Yasujiro Ozu has been widely touted as the most Japanese of Japanese film directors. In fact, Japanese distributors initially refused to release Ozu's work abroad, fearing that the West wouldn't appreciate its subtle beauty at a time when films of Akira Kurosawa and Kenji Mizoguchi were winning award after award at international film festivals. Fortunately, such fears proved to be unfounded and Ozu is now recognized as one of cinema's truly great filmmakers.
Yasujiro Ozu was born in the old Fukagawa district of Tokyo, to a fertilizer merchant, in 1903. He proved to be an indifferent student in middle and high school, frequently choosing to watch movies rather than tend to his studies. Later in life, he proudly recalled how he watched Rex Ingram's Prisoner of Zenda when he should have been taking the entrance examination for the Kobe Higher Commercial School. In 1923, after a couple of years as an assistant teacher in rural Japan, Ozu was hired as assistant cameraman at the Shochiku Motion Picture Company.
Early in his career, Ozu began to experiment with an idiosyncratic film style that ran contrary to the conventions of Japanese or Hollywood cinema of the day. He strove to reduce and simplify his film style. He cast such mainstays as the fade, the dissolve, and the pan from his cinematic palette. He shot solely from a low camera angle, using a 50mm lens, and he subordinated spatial continuity to visual aesthetics.
Ozu directed his first film in 1927, an otherwise unremarkable period film called The Sword of Penitence. In 1932, he began to hit his creative stride with the touching comedy I Was Born, But..., which was his first commercial success and is considered to be one of his finest pre-World War II movies. It was also at this time that Ozu began to develop his signature film style. During World War II, he made few films and those that he did, such as There was a Father, all but ignored the conflict. After the war, Ozu reached his creative peak and made some of his finest films, including Late Spring, Early Summer, Floating Weeds, An Autumn Afternoon, and his masterpiece Tokyo Story, which is generally considered one of the greatest films ever made.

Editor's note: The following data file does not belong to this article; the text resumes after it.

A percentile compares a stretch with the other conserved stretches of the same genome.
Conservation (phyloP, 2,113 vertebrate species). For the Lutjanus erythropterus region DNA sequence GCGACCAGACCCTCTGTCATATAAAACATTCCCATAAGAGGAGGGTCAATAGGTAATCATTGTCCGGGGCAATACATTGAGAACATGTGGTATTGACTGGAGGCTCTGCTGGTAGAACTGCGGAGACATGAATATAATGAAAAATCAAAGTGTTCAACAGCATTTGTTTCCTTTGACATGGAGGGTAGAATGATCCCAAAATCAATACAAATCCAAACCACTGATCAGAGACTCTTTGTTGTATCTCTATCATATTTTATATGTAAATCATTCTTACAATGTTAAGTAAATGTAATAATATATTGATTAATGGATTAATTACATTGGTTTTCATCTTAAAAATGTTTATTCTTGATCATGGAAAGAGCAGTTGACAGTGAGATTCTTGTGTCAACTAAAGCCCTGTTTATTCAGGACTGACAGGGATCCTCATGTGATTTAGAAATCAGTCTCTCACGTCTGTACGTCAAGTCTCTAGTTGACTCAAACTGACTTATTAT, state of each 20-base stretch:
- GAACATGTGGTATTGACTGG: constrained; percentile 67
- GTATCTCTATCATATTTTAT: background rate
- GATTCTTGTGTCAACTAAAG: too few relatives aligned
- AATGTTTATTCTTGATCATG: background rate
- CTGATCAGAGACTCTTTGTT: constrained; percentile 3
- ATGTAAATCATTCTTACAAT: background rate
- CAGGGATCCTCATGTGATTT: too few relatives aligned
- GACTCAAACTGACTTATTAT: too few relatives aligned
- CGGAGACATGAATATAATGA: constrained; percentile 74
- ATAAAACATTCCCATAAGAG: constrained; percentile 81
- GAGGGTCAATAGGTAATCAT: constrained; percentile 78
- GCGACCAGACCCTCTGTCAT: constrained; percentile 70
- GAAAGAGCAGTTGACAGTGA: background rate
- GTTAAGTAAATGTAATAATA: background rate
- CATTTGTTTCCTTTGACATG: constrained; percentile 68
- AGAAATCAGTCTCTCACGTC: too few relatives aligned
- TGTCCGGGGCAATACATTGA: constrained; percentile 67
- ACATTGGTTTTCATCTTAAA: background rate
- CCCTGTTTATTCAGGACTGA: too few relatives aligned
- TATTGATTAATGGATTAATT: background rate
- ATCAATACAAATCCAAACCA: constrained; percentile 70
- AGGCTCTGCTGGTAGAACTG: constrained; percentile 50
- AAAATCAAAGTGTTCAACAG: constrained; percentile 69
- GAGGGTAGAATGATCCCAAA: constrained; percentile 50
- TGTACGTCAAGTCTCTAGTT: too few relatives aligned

Far from the muscular narratives of Kurosawa samurai epics, the films of Ozu are simple, contemplative, and edged with nostalgia and sadness. Through the course of his long career, from 1927 to 1962, Ozu refined and narrowed the scope of his films to the bare essentials. His oeuvre, which is almost completely confined to that of domestic dramas or shomen-geki, is thematically quite coherent from one film to the next. Though the particulars of the characters might differ, they are all snugly enmeshed in the same quiet world. There are no heroes or villains, no wild successes or great failures. his characters are ordinary people leading ordinary lives. Conflict arises from natural changes in the relationship between parent and child, be it a daughter who is reluctant to marry and abandon her widowed father in Late Spring or a pair of young sons who realize the modest social position of their father in I Was Born, But.... Ozu's remarkable sensitivity to the human condition and his nuanced understanding of the patterns of everyday life give these seemingly mundane conflicts a tremendous emotional power rarely found in conventional Hollywood dramas.
Late in his career, Ozu became the target of criticism by the iconoclastic directors of the Japanese New Wave. Many decried his film style as rigid, while others criticized his refusal to address social issues. His quiet, transcendent vision of humanity, however, has stood the test of time and has been an influence on such diverse Western directors as Wim Wenders, Jim Jarmusch, and Martin Scorsese. Ozu died of cancer in 1962.